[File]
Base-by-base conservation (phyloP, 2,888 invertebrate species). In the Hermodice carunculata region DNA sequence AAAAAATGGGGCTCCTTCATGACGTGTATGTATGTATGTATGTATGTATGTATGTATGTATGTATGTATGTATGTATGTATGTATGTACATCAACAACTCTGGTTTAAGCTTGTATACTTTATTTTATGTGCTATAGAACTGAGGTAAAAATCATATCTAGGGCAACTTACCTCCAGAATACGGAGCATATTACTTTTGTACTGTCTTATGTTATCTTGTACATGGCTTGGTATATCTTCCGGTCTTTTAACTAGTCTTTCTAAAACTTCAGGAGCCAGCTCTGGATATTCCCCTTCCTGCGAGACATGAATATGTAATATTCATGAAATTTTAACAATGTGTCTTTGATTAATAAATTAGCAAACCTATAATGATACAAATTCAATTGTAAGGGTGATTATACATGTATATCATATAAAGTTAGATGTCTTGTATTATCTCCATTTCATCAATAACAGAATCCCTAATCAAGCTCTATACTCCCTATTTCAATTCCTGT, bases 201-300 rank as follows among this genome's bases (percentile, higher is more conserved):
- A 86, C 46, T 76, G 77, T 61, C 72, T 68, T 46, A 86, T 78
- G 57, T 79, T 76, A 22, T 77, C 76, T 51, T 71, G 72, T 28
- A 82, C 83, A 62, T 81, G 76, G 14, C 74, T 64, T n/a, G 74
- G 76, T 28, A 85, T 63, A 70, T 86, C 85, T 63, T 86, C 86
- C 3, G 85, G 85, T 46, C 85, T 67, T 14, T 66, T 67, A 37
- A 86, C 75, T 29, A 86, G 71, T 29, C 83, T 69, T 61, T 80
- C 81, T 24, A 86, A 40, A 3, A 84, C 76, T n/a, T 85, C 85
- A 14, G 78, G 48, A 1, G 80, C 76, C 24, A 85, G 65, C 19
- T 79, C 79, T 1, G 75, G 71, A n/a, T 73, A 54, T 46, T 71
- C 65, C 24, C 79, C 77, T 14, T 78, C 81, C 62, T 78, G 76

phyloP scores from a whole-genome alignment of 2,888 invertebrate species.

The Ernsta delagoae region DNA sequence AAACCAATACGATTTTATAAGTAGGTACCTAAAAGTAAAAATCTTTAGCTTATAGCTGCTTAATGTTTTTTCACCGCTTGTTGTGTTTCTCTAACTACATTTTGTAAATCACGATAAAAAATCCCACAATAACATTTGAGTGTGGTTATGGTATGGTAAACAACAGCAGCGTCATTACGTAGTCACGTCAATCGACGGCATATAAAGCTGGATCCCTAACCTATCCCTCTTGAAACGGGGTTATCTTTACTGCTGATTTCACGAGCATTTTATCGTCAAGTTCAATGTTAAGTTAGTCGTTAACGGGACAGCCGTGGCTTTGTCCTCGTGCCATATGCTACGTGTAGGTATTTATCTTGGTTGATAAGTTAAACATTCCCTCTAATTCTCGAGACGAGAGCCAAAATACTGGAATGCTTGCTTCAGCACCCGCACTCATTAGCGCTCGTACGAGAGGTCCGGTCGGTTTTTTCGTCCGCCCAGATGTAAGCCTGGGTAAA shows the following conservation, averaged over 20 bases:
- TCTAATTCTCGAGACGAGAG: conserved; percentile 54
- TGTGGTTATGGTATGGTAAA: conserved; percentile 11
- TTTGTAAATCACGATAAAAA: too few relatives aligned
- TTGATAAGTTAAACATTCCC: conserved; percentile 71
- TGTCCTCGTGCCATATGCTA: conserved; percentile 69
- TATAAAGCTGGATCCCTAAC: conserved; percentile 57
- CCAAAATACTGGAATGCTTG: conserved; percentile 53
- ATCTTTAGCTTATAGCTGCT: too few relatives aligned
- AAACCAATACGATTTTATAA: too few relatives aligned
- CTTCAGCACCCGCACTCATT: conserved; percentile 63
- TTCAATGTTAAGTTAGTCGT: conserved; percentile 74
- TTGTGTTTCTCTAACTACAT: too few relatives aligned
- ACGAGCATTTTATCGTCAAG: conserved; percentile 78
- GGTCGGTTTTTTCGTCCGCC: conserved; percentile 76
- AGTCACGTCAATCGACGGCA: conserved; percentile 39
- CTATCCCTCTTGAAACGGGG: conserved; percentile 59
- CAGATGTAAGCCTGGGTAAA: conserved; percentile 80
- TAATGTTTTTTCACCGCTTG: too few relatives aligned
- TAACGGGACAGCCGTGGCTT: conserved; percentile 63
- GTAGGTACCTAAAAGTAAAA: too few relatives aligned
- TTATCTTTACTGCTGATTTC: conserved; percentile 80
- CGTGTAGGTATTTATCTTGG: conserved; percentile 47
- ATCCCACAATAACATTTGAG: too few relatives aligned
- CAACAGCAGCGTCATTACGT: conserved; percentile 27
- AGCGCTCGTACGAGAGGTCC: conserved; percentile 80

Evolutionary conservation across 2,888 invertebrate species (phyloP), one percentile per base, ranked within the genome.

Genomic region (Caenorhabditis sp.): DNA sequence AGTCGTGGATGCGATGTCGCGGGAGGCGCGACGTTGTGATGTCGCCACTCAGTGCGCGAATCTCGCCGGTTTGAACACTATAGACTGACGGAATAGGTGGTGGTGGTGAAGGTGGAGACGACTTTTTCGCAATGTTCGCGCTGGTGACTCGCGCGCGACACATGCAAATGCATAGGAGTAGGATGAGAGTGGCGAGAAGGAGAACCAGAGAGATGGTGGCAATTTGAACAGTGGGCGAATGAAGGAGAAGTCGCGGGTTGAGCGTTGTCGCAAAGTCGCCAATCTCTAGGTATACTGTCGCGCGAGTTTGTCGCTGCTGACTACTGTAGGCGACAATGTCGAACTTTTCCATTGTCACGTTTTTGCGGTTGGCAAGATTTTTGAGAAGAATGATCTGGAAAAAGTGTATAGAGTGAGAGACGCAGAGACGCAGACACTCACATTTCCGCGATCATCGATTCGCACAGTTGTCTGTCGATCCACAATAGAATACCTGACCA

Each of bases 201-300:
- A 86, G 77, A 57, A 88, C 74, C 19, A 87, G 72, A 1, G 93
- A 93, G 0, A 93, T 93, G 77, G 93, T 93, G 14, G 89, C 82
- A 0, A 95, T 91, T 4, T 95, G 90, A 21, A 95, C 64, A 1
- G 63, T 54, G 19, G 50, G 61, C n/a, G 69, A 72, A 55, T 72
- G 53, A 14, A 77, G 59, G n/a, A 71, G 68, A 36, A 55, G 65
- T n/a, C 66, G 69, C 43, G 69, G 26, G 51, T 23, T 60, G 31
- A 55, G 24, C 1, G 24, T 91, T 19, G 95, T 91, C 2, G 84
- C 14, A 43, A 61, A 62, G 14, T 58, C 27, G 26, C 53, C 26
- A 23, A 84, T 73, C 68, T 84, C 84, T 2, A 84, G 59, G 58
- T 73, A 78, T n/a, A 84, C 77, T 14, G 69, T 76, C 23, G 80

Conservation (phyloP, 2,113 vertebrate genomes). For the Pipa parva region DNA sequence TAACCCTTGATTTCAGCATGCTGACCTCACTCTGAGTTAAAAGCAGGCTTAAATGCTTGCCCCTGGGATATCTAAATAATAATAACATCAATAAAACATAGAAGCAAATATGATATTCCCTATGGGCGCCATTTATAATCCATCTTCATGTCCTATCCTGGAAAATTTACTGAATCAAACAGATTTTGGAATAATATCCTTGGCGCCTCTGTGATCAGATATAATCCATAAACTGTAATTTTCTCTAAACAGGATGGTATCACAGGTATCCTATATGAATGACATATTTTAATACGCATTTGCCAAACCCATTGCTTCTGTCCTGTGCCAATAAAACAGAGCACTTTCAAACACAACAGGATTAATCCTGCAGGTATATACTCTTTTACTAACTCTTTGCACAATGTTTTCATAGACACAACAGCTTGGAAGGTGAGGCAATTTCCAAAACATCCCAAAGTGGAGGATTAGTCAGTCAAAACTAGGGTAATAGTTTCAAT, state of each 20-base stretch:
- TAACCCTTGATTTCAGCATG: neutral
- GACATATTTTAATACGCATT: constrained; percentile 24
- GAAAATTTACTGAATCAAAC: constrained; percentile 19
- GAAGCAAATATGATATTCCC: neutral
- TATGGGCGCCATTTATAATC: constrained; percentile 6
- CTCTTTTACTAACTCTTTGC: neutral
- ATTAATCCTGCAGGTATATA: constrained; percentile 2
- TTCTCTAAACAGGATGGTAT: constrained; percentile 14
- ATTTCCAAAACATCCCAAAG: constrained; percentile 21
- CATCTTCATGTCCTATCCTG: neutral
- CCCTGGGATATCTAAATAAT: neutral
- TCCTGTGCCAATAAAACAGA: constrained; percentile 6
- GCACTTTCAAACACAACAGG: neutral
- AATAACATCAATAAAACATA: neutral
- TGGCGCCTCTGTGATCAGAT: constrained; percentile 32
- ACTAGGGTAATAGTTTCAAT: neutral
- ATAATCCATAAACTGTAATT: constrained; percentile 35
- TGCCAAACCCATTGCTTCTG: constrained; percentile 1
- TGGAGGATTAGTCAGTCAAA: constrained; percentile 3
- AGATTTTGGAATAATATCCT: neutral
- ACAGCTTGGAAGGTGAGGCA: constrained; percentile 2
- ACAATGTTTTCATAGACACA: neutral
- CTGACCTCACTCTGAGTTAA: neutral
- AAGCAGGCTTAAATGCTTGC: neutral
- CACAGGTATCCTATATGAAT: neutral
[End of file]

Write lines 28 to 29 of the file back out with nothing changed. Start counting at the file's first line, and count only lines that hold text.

- AGTCACGTCAATCGACGGCA: conserved; percentile 39
- CTATCCCTCTTGAAACGGGG: conserved; percentile 59